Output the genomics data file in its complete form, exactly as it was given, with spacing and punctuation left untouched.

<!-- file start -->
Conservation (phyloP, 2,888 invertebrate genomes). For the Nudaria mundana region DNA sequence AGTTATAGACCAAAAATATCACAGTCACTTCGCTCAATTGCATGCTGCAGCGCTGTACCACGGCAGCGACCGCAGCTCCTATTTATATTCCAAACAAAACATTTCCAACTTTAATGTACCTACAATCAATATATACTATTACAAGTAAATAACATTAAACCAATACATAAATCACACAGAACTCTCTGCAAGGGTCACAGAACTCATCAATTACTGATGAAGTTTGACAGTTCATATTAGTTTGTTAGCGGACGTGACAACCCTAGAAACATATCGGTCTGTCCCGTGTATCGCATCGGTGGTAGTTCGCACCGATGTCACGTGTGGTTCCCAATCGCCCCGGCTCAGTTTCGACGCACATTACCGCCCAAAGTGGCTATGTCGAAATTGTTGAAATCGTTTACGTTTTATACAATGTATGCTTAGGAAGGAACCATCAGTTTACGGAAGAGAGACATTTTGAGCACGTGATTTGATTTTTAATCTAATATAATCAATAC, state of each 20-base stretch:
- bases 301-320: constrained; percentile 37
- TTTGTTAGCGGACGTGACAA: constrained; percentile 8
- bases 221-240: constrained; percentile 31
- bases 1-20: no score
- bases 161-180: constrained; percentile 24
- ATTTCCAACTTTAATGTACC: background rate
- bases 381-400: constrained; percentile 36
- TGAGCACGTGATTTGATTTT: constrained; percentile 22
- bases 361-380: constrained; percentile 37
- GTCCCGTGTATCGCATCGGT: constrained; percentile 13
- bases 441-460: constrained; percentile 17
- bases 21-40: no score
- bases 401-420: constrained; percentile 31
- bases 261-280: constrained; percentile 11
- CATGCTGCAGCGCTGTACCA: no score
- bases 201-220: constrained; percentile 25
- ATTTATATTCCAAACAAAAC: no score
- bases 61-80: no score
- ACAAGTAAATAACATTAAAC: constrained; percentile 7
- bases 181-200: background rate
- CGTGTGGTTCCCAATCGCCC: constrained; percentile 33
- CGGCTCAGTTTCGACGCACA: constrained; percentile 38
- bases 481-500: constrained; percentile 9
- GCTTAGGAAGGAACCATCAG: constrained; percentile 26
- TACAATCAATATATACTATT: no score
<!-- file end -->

Conservation (phyloP, 2,888 invertebrate genomes). For the Nudaria mundana region DNA sequence AGTTATAGACCAAAAATATCACAGTCACTTCGCTCAATTGCATGCTGCAGCGCTGTACCACGGCAGCGACCGCAGCTCCTATTTATATTCCAAACAAAACATTTCCAACTTTAATGTACCTACAATCAATATATACTATTACAAGTAAATAACATTAAACCAATACATAAATCACACAGAACTCTCTGCAAGGGTCACAGAACTCATCAATTACTGATGAAGTTTGACAGTTCATATTAGTTTGTTAGCGGACGTGACAACCCTAGAAACATATCGGTCTGTCCCGTGTATCGCATCGGTGGTAGTTCGCACCGATGTCACGTGTGGTTCCCAATCGCCCCGGCTCAGTTTCGACGCACATTACCGCCCAAAGTGGCTATGTCGAAATTGTTGAAATCGTTTACGTTTTATACAATGTATGCTTAGGAAGGAACCATCAGTTTACGGAAGAGAGACATTTTGAGCACGTGATTTGATTTTTAATCTAATATAATCAATAC, state of each 20-base stretch:
- bases 301-320: constrained; percentile 37
- TTTGTTAGCGGACGTGACAA: constrained; percentile 8
- bases 221-240: constrained; percentile 31
- bases 1-20: no score
- bases 161-180: constrained; percentile 24
- ATTTCCAACTTTAATGTACC: background rate
- bases 381-400: constrained; percentile 36
- TGAGCACGTGATTTGATTTT: constrained; percentile 22
- bases 361-380: constrained; percentile 37
- GTCCCGTGTATCGCATCGGT: constrained; percentile 13
- bases 441-460: constrained; percentile 17
- bases 21-40: no score
- bases 401-420: constrained; percentile 31
- bases 261-280: constrained; percentile 11
- CATGCTGCAGCGCTGTACCA: no score
- bases 201-220: constrained; percentile 25
- ATTTATATTCCAAACAAAAC: no score
- bases 61-80: no score
- ACAAGTAAATAACATTAAAC: constrained; percentile 7
- bases 181-200: background rate
- CGTGTGGTTCCCAATCGCCC: constrained; percentile 33
- CGGCTCAGTTTCGACGCACA: constrained; percentile 38
- bases 481-500: constrained; percentile 9
- GCTTAGGAAGGAACCATCAG: constrained; percentile 26
- TACAATCAATATATACTATT: no score